That’s not to say everything’s perfect inside, however. The digitised instrumentation is nowhere near as elegant as Audi’s traditional analogue dials, and this needs to be addressed, and it’s also too easy to smudge that glossy screen finish with grubby fingerprints.
Those big firm front seats might not be as cossetting to slighter frames as they could be, exacerbating the sheer bulk of the thing, and clambering out to the third row is best suited to smaller folk – though the motorised seat backs are a boon as they’re quite heavy.
Perfect for well-heeled families, then. But has Audi paid any attention to updating the driving experience?
The fact is, not much was needed in the first place. Having the resources to leverage a set of architectural components that have to serve everything from a Volkswagen Touareg to a Lamborghini Urus via a Porsche Cayenne and Bentley Bentayga means the gene pool is fabulously rich to say the least, and in some small ways, the Q7 has a bit of DNA from each to help see it through.
Let’s begin with the powertrains. The lowliest variant on sale right now is the 45 TDI quattro, which brings a 170kW/500Nm 3.0-litre turbo-diesel V6 driving all four wheels via one of the world’s best automatic transmissions – ZF’s slick eight-speeder.
Now, plant the go pedal and there’s a moment’s delay, but after that, the power comes on thick and strong, and it’s likely you’ll soon be braking to keep from speeding.
Also, the distant, guttural growl as you bound along is far from unpleasant, and very un-diesel like.
Coupled with the welcome isolation from the outside elements as well as the road, we’d say that even the cheapest Q7 offers exceptional refinement.
Moving on to the 210kW/600Nm version of the same powertrain in the 50 TDI brings usefully more muscle in the mid ranges, for even greater oomph.
Yes, we know that diesel is a dirty fuel with a real bad reputation right now, but – gee – the sheer effortlessness and efficiency on offer in these models are compelling enough to convert doubters, if not environmentalists…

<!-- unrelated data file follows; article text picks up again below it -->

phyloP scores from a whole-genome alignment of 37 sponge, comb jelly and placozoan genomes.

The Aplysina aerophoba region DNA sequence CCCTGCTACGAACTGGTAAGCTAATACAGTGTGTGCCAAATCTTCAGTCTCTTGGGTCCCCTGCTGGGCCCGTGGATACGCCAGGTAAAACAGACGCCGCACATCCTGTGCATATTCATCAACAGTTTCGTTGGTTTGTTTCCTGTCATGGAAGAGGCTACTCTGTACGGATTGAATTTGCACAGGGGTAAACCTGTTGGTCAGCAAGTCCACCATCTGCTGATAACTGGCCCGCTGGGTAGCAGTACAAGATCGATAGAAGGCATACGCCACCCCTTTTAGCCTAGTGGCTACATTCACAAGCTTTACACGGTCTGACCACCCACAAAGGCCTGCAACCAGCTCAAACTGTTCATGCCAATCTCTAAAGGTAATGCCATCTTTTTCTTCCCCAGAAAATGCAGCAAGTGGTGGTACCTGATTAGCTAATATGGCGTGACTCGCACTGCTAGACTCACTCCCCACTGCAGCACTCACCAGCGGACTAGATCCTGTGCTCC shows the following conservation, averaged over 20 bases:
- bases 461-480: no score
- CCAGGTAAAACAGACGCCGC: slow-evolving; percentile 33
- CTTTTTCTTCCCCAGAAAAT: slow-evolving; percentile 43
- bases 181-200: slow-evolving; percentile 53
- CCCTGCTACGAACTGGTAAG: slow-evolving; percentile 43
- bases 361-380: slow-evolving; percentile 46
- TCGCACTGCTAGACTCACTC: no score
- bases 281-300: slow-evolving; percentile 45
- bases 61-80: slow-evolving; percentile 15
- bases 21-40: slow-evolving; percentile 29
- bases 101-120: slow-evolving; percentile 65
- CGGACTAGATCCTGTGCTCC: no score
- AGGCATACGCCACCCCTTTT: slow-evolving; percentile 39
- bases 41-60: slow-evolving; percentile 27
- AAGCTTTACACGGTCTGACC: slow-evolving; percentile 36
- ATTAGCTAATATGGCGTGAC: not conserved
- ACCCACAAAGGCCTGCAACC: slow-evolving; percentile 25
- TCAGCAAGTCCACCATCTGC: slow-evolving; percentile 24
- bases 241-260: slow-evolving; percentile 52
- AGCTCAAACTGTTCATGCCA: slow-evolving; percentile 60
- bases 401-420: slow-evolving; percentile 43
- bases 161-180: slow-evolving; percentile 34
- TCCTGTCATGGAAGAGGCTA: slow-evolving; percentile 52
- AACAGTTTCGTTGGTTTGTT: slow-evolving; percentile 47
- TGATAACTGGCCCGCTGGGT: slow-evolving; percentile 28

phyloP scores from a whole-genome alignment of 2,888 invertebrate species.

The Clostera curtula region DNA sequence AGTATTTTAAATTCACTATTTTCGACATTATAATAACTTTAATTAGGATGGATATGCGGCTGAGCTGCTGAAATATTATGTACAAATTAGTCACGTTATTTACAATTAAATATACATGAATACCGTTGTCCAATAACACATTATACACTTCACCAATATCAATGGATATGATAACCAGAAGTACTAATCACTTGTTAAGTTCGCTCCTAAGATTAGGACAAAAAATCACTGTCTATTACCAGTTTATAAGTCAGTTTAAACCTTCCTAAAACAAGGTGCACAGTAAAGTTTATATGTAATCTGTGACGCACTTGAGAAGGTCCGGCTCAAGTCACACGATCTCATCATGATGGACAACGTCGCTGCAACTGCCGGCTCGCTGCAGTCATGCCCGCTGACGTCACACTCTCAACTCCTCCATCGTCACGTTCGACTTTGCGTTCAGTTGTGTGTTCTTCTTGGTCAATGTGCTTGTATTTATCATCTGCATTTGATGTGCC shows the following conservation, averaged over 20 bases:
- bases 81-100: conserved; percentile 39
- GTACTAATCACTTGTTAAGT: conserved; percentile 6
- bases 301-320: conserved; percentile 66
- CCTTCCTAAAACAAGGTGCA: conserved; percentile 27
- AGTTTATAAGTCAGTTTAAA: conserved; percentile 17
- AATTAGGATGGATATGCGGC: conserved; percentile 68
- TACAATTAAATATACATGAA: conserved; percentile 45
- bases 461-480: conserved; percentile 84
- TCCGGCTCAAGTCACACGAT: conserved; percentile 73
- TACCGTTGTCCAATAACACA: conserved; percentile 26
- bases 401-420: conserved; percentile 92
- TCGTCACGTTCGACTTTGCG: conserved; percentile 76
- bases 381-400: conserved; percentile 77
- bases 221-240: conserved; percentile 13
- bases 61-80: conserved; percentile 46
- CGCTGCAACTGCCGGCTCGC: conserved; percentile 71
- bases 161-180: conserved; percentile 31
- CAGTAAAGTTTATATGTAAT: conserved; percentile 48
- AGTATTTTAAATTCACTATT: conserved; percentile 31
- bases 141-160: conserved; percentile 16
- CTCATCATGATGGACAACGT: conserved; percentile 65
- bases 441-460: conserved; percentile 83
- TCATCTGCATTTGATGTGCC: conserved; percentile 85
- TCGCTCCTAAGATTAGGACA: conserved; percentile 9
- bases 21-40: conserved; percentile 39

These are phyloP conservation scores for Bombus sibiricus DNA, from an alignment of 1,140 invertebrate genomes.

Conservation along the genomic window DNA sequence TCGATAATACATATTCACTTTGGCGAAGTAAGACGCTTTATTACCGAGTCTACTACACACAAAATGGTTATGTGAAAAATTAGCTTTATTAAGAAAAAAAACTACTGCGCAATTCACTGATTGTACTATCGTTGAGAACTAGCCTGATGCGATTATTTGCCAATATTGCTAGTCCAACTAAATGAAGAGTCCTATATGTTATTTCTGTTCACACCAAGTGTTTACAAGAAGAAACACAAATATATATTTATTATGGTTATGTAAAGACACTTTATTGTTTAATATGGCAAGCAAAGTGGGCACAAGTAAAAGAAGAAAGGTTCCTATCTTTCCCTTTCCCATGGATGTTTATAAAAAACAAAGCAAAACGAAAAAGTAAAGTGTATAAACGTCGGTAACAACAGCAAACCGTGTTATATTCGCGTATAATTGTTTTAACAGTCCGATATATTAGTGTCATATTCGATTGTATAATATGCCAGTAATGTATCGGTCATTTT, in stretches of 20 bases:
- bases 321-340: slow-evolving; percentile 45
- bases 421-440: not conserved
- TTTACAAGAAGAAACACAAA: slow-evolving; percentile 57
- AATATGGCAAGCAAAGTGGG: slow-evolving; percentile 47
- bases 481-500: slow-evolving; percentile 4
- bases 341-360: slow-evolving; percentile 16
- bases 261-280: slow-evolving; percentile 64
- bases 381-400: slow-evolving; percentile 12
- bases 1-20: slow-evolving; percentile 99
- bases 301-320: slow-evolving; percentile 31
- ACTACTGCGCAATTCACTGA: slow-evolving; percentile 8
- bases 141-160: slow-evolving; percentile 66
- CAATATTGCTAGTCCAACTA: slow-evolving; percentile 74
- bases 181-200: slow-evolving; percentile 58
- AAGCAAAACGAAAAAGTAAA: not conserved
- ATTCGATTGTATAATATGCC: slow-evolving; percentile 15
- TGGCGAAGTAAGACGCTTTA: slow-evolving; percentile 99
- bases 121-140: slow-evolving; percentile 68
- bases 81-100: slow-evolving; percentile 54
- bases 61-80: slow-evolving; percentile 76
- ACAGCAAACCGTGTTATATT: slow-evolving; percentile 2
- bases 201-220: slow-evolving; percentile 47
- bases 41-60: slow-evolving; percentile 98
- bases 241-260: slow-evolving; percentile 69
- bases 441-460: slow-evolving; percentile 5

Audi’s decision to standardise the excellent air suspension further extends our admiration for the Q7, since it does a great job cushioning out the little road irregularities that so-often mar big-wheeled German vehicles, while providing a plushness over larger ones. Serene suppleness.
That all said, the flipside of all that isolation is… isolation.
While not completely devoid of sensory feedback, the Audi is a little remote in the utterly capable and perfunctory way it turns so coolly and calmly into corners, telegraphing nothing of the interaction to the driver except a sense of calm composure.
That’s not at all a bad thing in such a hefty SUV, and nor is the impressively contained body control through faster curves, which is actually quite astounding for something approaching 2.3 tonnes.
But if you’re expecting BMW X5 or even Mazda CX-9 levels of dynamic bonding, you may be disappointed. Everyone else, though, will love it.
Which is precisely what you want from a large luxury SUV, right?
All the fundamental engineering smarts that made this second-gen model a benchmark back in the mid-2010s still hold up strongly today.
Throw in all that dazzling interstellar dash, efficiency-enhancing mild-hybrid tech, improved safety and substantially higher standard equipment levels, and it’s obvious why the Q7 remains one of our favourite Audis.
Great job, Ingolstadt.